Cnet have published a story, jumping on a recurring scuttlebutt bandwagon, to the effect that at WWDC tomorrow Steve Jobs will announce Apple is dumping PowerPC and moving the Mac to Intel processors. The Wall Street Journal concurs (paid subscription required, but quotes via Paul Thurrot), but Mac gossip circles are surprisingly quiet on the issue. In fact, they’re suspiciously quiet all round, with effectively no speculation about keynote announcements at all, for the first time I can remember.
So what’s my take? I think CNet and the WSJ are extremely respected news sources, and their tone of reporting implies they’re pretty darn certain about this story. So either Apple’s moving to Intel, or two A-list news sources are plain wrong in the most embarrassing manner. I’ll take option three – they’ve been scammed – or, most likely, option four – there’s truth to the story, but it’s not what they think.
I don’t buy Apple moving the Mac to x86. Sure, the G5 hasn’t hit 3GHz yet, but in case you hadn’t noticed, the Pentium hasn’t gone very far of late either. The G5 still at least gives it a good contest, and in some circumstances trounces it completely. Intel are in the middle of a messy 64-bit transition; heat dissipation is considerably greater than the G5; any such transition would require heaps of advance notice for developers, during which time Apple would sell essentially no Power Macs. No, it makes no sense. I have no doubt that Mac OS X could run on x86 – heck, I have little doubt that it is running on x86, somewhere in deepest Cupertino – and fat binaries have been a feature of Mac OS and OPENSTEP for a decade or more. So it’s all feasible, and in practice it likely wouldn’t be that painful for users, but unless there’s something I’m missing, it looks like commercial suicide between now and the time that the hardware were to become commonplace. Spectacular advances in emulation technology may be what I’m missing, but it doesn’t quite ring true.
So what’s the story? I can think of three options:
First: Intel is going to fabricate PowerPC processors for Apple.
IBM are up to their eyeballs in the custom triple-core PowerPC chip for XBox360, the PowerPC-based Cell processor for Playstation 3, and their own POWER6 server CPUs. It’s possible they just don’t have the capacity to manufacture the dual-core G5s Apple badly needs. This is a long shot, but it’s not completely crazy. As I recall, Apple is a full peer in the PowerPC consortium with IBM and Motorola. I’d be surprised if they didn’t have the rights to license the architecture.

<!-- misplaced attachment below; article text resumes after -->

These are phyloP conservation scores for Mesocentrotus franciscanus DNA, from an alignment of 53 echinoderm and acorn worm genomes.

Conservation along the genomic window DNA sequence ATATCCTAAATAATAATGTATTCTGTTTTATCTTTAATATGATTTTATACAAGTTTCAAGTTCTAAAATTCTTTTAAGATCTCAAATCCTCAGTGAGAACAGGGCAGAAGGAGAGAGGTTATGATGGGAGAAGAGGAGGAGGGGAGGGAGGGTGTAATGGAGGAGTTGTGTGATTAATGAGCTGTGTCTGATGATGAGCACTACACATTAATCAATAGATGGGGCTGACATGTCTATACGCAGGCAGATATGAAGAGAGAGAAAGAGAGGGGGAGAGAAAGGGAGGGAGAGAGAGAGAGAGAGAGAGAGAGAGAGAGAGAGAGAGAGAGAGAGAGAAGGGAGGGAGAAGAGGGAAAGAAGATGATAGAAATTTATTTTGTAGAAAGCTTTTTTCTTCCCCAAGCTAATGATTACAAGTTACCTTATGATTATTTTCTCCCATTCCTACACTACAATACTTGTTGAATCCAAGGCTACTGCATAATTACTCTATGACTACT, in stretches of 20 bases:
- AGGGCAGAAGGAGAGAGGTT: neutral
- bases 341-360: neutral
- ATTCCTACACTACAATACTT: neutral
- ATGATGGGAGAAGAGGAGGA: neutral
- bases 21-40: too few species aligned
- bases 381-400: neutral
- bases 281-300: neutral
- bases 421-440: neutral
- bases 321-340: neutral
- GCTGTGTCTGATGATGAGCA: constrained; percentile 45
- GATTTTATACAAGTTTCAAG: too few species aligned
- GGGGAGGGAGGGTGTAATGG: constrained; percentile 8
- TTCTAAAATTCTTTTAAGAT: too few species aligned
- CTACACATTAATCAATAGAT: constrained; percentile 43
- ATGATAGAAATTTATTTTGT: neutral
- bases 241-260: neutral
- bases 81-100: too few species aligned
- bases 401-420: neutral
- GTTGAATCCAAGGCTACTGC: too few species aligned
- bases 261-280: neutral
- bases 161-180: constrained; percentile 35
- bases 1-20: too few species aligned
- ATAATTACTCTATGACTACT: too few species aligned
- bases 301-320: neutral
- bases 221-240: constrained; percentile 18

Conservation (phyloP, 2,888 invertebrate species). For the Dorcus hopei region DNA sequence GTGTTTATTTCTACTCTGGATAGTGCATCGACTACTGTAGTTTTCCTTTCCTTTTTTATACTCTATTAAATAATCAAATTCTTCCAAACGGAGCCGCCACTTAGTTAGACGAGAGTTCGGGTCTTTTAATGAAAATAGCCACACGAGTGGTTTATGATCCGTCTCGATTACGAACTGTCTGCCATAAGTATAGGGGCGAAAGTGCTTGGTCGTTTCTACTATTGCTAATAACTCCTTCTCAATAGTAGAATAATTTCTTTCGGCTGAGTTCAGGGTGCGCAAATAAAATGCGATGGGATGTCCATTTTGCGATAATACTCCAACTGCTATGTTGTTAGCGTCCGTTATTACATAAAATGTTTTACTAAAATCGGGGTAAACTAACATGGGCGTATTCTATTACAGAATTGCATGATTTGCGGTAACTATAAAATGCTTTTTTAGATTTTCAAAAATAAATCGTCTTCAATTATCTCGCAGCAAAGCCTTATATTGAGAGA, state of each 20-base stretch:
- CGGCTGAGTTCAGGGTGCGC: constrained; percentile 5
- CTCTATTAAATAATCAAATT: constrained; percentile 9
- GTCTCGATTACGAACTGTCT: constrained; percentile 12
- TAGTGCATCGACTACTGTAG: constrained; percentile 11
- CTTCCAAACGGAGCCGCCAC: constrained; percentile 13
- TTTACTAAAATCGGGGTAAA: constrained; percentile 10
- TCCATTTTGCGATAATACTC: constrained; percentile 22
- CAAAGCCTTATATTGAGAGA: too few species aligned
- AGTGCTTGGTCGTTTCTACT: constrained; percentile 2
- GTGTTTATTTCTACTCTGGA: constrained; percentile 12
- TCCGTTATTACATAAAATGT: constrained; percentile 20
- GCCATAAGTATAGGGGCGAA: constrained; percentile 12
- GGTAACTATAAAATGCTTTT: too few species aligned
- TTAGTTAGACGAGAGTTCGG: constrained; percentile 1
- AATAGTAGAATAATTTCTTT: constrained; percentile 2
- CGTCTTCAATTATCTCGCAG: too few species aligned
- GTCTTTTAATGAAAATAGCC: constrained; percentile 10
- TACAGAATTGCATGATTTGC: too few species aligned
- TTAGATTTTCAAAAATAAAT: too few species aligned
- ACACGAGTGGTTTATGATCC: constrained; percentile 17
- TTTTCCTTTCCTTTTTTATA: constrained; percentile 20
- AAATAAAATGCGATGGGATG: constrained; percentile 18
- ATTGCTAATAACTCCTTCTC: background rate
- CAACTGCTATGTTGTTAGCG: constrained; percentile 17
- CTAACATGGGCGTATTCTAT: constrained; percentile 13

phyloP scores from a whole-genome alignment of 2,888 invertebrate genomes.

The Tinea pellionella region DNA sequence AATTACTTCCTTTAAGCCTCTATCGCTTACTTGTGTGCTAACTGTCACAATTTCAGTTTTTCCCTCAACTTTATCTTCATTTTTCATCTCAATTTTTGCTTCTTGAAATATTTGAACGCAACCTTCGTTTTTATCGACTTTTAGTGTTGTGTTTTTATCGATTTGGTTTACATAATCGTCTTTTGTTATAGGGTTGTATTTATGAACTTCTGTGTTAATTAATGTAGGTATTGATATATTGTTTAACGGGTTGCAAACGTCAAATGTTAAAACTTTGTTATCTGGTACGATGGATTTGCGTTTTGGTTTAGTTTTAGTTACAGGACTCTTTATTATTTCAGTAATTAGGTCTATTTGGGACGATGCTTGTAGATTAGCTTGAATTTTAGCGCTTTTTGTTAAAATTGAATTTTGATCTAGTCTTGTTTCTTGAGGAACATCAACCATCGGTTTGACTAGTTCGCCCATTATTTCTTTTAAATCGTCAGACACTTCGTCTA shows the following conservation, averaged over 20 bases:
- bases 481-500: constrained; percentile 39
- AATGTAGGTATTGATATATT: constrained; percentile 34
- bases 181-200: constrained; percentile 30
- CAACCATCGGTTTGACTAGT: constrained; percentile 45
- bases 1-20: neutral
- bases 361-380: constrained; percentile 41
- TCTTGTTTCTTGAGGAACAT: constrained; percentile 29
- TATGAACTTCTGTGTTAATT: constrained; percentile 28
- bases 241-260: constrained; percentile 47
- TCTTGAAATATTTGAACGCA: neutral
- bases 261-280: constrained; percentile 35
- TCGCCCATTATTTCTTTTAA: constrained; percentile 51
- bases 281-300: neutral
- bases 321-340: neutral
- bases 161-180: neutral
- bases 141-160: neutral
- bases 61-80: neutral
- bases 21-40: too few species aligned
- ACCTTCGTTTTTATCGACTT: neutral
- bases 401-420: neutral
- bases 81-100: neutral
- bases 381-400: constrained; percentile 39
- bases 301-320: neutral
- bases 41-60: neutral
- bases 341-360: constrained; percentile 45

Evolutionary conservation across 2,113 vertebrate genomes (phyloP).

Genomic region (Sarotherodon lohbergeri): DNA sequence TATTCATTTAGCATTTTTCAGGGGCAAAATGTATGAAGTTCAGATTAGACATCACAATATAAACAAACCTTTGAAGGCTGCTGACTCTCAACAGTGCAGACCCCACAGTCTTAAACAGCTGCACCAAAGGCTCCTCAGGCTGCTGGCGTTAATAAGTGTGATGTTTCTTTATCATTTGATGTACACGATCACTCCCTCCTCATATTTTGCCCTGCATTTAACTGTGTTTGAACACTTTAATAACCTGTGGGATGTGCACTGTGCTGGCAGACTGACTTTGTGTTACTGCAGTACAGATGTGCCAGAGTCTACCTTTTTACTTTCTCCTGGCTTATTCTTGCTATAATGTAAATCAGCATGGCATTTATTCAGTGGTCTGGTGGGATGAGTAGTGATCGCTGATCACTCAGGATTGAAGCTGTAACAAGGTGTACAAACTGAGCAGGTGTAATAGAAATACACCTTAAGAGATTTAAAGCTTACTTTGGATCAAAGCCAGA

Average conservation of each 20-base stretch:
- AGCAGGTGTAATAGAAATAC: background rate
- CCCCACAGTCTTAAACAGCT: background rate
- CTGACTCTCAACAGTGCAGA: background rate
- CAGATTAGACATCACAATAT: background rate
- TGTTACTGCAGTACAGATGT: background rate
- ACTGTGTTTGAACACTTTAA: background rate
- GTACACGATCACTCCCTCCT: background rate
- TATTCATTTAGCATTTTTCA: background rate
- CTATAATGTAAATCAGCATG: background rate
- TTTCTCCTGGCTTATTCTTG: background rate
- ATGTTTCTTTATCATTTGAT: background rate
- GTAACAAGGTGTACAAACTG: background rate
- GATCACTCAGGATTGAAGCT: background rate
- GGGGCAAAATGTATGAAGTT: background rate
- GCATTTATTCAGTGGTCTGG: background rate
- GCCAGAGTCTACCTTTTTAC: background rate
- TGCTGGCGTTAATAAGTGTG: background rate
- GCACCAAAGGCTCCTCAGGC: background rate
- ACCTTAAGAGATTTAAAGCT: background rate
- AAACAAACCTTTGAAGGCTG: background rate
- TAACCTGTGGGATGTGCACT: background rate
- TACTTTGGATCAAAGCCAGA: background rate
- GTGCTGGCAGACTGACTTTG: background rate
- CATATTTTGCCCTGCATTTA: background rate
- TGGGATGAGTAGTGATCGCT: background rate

I consider this fairly likely, actually. Wasn’t there talk about AMD making PowerPCs for Apple, a couple of years ago, when things were going south with Motorola and before the IBM G5 deal? If AMD, why not Intel? Business is business, and if Intel have spare fabrication capacity they’d be loony not to fill it, surely?
Second: Apple are buying CPUs from Intel, but either they’re not x86, they’re not for Macs as we know them, or both.
It wouldn’t surprise to see a new media centre product from Apple, combining a Mac Mini base-station and TV receiver with an iTunes Movie Store, and a slate-like remote control unit. And it would surprise me even less to see that slate unit run a variant of OS X, on Intel hardware. Remind me – doesn’t Intel basically run the ARM architecture these days? Um-hmm. And some of their laptop stuff is rather wonderfully low-power, too. And you’d expect such a slate to run something like Tiger’s Dashboard – no big deal if it can’t handle Photoshop or Final Cut Pro, surely?
Thirdly – and here I’m going way out on a limb – it’s not Apple who are going to make x86 Macs. It’s Intel.
Intel are not, of course, Microsoft, and there’s no reason they should like Windows any more than the rest of us do. Except that it sells them lots of hardware. Only… what if Longhorn were late again? Like, for example, it’s not going to ship until mid-2007. That’s another two years of Windows essentially not working, before Longhorn breaks lots of things anyway. If you were Intel, looking at likely sales over the next two to three years, would this look pretty?
Is it remotely possible that Intel have persuaded Jobs to license the Mac OS, and an x86 port at that? Apple could easily protect its core markets by not cross-compiling iLife or their Pro apps – they stand to lose relatively little in comparison to the potential gain of zillions of corporate desktops, at Intel’s risk.
I guess we’ll find out tomorrow. Meanwhile, I’m off to read John Gruber’s take on all this. He’s usually right.
[UPDATE: linkage to Jason Kottke (Intel making PowerPC), more from John Gruber (ditto), Fraser Spears (basically doesn’t care, but thinks the PR is harder than the tech), Leander Kahney for Wired.com (Apple using x86 for Macs, because the hardware DRM allows them to do the iTunes Movie Store), Andy Ihnatko (something going on, but a specific type of Mac or something new, not ‘The Mac’ in general), Ars Technica (switch to x86 plausible), Doc Searles (Intel to make PPC). My favourite take, however, is Steven Frank’s.
Incidentally, nobody else seems to be loony enough to have suggested Intel licensing Mac OS X, rather than Apple themselves using x86. So if I’m right, I’ll be really smug. And I’d like to post for posterity the phrase: ‘Mac OS X86’, which is also inexplicably absent from view.]
[UPDATE 2: great round-up of links (except mine, tsk) from The Unofficial Apple Weblog. And, dammit, Jonathan Renztch coined ‘Mac OS X86‘ before I did.]